Thursday, April 26, 2012

Flat Feet V. High Arches

Is the grass greener on the other side? Frequently people with flat feet yearn for high arches, while those with a high foot arch long for a lower arch. Whether you have a noticeably high or flat arch, being aware of the condition will help in understanding certain arch-related pains and even something as simple as choosing the right pair of running shoes.

Let’s explore the definition, causes, effects and exercises to improve the condition.

Flat Feet

Other names: Pes planus, fallen arches

Definition: Flatfoot is a physiological deformation wherein the foot has no arch; when standing, the bottom of the foot touches the floor entirely.

Causes: All children are born with flat feet, most naturally develop a normal arch as they grow up. For those that do develop an arch, age, obesity and injury are the most common causes resulting in a fallen arch. The posterior tibial tendon, which supports the arch, can weaken as one ages or puts on excessive weight.

Effects: Not all with flat feet experience discomfort; only those with pain or discomfort should seek treatment. Some symptoms of pes planus include:

  • Pronounced aching in the arch or heel of the foot after being on foot for a long time or after exercising
  • Inner ankle swelling, along the posterior tibial tendon
  • Pain in the lower half of your body – calves, knees, hips, lower back
  • Foot stiffness

High Arched Feet

Other names: Pes cavus, high instep

Definition: The opposite of flatfeet, where the entire sole of the foot touches the ground, high arched feet have a generous amount of space between the arch and the floor when standing.

Causes: Typically pes cavus is caused by a bone or nerve condition creating the unnaturally high arch.

Effects: Less frequent than flat foot but more severe in pain, many with high arches find they need corrective treatment or at the least, special and supportive footwear. Many people with high arches place the majority of their weight on the back of the feet, which can cause pain when putting pressure on the feet (walking, exercising, standing). One of the most common effects of this condition is the struggle to find shoes that fit over the arch. Orthotic insoles, footbeds or corrective, supportive shoes may help alleviate mild pain from pes cavus; additionally, surgery is an option to flatten the arch for those with extremely painful situations.

Naturally the bones of the foot will have a slight arch; however, if at any point your arches – whether low or high – become irritating or painful, seek medical help.

About the Author:MMAR Medical Group Inc. is a wholesale distributor of medical support braces, diabetic shoes for men and women and hot or cold therapy systems. MMAR offers one of the largest selections of support braces for pain and postoperative recovery.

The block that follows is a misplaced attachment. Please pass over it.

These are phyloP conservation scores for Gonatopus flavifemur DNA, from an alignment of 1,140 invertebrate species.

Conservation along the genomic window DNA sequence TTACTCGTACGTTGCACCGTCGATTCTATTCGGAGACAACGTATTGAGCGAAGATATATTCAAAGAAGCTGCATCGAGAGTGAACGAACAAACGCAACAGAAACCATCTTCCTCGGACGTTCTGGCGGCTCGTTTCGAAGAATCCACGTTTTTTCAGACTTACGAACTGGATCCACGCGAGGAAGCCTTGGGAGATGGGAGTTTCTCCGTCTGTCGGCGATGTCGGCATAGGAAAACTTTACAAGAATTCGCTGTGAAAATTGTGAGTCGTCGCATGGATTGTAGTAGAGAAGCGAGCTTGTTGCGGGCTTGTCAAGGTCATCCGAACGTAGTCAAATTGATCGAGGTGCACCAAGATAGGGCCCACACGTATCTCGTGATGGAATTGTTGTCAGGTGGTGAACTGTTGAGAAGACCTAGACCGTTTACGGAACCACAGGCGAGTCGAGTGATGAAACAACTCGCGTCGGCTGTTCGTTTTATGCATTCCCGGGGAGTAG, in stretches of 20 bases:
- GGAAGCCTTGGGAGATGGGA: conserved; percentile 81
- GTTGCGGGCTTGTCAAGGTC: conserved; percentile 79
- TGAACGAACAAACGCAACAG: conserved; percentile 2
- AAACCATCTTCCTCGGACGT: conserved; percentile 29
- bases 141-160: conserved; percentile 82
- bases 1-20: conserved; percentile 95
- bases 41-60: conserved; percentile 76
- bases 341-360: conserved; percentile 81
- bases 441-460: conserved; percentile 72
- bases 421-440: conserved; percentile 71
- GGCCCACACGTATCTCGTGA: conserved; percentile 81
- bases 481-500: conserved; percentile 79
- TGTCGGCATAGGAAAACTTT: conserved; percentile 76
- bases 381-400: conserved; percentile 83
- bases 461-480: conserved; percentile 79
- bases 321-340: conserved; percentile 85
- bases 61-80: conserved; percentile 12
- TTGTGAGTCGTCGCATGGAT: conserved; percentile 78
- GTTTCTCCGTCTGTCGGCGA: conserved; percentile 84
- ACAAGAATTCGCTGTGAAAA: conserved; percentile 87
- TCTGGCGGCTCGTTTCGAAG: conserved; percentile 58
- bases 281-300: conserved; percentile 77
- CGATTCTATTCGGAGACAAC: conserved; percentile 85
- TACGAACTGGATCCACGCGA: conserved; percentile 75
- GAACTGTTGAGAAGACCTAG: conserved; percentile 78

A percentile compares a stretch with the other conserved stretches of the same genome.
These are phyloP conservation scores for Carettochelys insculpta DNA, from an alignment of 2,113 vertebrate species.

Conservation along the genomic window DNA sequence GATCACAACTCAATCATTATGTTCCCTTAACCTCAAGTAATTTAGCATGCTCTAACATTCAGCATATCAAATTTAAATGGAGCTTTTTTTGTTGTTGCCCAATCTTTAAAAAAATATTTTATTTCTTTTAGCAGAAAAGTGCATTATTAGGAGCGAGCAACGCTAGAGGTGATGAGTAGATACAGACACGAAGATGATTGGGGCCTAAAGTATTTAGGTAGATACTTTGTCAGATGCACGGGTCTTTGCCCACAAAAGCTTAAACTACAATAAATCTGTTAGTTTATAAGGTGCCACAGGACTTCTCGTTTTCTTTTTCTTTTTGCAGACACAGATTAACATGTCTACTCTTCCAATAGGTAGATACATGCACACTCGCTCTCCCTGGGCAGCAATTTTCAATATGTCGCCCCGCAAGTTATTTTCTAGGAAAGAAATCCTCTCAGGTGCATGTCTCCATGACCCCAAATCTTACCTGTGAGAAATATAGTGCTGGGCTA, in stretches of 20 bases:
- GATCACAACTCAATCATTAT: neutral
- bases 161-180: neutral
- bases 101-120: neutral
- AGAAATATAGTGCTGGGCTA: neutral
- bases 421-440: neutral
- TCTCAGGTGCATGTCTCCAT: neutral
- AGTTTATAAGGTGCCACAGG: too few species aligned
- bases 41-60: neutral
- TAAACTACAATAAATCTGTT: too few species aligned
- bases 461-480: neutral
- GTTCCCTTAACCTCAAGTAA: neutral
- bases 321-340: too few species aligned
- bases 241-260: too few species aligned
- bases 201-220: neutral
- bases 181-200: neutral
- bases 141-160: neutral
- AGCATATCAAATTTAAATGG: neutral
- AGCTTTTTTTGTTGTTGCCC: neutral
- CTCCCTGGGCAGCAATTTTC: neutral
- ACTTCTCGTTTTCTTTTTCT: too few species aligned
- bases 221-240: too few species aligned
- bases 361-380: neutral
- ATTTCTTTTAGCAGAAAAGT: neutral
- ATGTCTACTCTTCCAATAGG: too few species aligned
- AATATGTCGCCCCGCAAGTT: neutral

Monday, April 16, 2012

Living an Active Life with Osteoarthritis

You have been having joint problems for a while and a recent trip to the doctor confirmed it; you have osteoarthritis. Osteoarthritis is the most common type of arthritis and is a result from normal aging and joint use. Osteoarthritis causes joint pain, stiffness and swelling while limiting flexibility and mobility.

You are probably asking yourself, how am I ever going to do the things I love? Gardening, exercising, cooking, writing and so much more can all be affected by your osteoarthritis. While there is no cure to osteoarthritis, there are a number of ways you can make living an active life with osteoarthritis possible.

Engage in Joint-Friendly Exercises

One of the most important things you can do to treat your osteoarthritis is engage in low or non-impact exercises that will help your joints. Even though many that suffer from osteoarthritis feel pain after exercise or activity, when done correctly, movement should reduce pain and increase mobility and range of motion. It’s important to know which exercises you should be engaging in. These activities can all be increased in intensity or time length to create a cardio workout.

Low Impact Exercises

A general rule of thumb is if at least one foot is on the ground at all times, it is probably a low impact activity. Some common low impact exercises include walking, hiking and stair step machines. These activities cause little stress on your joints.

Non-Impact Exercises
The most joint-friendly activities are non-impact exercises because they do no deteriorate your bones whatsoever. These are exercises that don’t cause any jarring impact on the joints and no weight pressure. Non-impact exercises can include activities like aquatic aerobics, swimming, rowing and elliptical training.

Use the Right Equipment